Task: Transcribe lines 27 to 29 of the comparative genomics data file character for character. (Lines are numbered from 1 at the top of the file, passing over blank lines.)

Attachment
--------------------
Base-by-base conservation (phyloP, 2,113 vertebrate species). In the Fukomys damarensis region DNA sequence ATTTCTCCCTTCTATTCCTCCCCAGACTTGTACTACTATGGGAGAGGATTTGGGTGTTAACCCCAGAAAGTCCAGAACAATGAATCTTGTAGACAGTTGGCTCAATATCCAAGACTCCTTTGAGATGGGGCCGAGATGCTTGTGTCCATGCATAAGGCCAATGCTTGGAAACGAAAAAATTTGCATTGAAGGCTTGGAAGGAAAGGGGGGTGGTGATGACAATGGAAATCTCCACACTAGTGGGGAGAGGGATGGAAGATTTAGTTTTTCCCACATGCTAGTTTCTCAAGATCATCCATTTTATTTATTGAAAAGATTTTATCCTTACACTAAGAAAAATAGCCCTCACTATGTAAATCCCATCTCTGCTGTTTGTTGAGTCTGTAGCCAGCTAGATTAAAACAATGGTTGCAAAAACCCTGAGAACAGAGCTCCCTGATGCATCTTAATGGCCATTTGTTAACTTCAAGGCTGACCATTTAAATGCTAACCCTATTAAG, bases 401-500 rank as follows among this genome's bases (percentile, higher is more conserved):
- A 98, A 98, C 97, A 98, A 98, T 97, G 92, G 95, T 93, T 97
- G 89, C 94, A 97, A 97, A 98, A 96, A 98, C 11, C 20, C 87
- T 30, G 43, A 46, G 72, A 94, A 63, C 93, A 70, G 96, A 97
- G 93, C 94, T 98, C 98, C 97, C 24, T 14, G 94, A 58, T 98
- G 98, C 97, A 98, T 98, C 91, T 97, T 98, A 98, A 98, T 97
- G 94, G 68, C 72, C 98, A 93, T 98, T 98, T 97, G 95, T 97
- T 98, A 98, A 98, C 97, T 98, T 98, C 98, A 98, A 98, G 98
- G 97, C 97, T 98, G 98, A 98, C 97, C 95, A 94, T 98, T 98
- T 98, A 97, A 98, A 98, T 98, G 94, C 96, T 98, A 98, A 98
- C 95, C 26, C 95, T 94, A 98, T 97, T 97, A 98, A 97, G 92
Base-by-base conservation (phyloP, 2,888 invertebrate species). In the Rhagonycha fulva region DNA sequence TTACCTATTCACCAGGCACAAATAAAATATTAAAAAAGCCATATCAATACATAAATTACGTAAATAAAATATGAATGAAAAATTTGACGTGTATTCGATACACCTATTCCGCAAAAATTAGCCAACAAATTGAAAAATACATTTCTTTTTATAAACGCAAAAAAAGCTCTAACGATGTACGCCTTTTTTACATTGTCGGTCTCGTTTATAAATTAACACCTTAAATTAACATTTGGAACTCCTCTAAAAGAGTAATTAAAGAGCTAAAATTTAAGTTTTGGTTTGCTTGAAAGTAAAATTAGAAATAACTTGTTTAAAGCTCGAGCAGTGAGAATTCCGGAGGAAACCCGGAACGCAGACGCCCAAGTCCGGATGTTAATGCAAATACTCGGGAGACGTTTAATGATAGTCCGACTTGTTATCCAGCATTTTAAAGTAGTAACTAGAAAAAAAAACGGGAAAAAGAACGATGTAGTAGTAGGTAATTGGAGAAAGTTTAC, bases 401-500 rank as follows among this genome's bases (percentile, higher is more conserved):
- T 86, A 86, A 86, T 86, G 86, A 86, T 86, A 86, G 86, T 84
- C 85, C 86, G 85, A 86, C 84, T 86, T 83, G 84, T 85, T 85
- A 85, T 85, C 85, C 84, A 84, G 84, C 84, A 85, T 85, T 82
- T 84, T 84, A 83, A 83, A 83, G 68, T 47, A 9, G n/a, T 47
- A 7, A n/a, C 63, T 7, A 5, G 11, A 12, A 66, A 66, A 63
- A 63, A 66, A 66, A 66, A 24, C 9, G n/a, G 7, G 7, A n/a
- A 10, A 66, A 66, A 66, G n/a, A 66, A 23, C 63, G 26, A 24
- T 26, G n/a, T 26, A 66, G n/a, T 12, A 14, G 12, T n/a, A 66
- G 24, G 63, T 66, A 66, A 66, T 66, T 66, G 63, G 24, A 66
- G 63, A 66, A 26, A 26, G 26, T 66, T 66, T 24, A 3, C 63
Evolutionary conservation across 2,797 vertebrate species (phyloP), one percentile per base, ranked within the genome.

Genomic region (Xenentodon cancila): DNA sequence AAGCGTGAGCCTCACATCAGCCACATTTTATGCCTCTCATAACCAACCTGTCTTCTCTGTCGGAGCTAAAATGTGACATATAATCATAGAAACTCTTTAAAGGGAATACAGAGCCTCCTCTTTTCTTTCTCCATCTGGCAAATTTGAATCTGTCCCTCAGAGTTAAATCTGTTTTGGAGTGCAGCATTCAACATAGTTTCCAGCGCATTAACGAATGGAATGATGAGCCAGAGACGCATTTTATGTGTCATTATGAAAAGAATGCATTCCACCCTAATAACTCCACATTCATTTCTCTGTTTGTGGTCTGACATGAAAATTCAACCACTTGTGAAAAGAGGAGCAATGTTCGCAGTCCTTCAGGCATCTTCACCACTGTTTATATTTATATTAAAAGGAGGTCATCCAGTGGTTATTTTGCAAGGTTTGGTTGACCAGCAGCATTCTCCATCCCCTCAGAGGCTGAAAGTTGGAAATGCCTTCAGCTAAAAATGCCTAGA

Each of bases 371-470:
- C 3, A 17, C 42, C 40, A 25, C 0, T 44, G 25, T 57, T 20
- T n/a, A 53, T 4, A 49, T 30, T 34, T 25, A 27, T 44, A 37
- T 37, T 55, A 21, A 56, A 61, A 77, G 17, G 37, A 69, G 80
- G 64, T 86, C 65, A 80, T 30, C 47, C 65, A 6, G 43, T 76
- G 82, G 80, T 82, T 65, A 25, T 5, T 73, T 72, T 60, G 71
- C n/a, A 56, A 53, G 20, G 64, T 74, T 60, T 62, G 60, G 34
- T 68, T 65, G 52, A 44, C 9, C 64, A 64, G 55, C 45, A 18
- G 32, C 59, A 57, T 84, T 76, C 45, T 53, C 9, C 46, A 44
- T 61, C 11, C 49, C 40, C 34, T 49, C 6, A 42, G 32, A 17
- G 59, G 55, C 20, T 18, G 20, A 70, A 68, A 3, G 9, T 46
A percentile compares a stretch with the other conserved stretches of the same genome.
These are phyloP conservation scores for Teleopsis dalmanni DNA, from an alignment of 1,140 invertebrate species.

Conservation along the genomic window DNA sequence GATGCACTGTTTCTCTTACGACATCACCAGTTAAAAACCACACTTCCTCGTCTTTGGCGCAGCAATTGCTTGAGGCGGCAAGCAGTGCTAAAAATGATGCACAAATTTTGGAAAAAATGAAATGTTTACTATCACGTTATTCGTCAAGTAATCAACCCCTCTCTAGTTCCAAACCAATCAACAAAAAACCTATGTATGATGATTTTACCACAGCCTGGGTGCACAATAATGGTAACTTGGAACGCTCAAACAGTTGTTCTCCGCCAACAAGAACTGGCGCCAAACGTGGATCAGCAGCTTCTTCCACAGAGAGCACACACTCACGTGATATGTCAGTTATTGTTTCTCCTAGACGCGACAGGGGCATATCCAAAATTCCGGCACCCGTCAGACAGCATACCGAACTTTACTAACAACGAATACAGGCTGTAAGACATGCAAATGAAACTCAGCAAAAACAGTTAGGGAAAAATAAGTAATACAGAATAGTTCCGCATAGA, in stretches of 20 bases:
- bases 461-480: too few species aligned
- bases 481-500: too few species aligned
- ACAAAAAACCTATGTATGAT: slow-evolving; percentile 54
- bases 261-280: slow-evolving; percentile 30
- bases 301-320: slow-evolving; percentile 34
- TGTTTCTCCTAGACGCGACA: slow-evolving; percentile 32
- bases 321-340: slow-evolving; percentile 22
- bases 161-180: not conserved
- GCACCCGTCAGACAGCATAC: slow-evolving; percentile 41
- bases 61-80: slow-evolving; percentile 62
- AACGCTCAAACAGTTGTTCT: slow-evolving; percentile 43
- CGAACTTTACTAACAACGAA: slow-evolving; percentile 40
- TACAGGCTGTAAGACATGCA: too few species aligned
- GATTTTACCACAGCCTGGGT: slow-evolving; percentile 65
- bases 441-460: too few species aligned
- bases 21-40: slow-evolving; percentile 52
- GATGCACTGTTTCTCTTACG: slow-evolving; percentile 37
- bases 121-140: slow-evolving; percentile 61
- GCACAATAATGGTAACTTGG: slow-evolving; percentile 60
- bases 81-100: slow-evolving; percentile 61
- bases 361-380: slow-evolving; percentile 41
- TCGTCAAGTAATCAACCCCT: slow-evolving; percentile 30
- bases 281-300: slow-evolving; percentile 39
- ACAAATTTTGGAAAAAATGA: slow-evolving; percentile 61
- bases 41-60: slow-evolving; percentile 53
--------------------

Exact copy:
- T n/a, A 53, T 4, A 49, T 30, T 34, T 25, A 27, T 44, A 37
- T 37, T 55, A 21, A 56, A 61, A 77, G 17, G 37, A 69, G 80
- G 64, T 86, C 65, A 80, T 30, C 47, C 65, A 6, G 43, T 76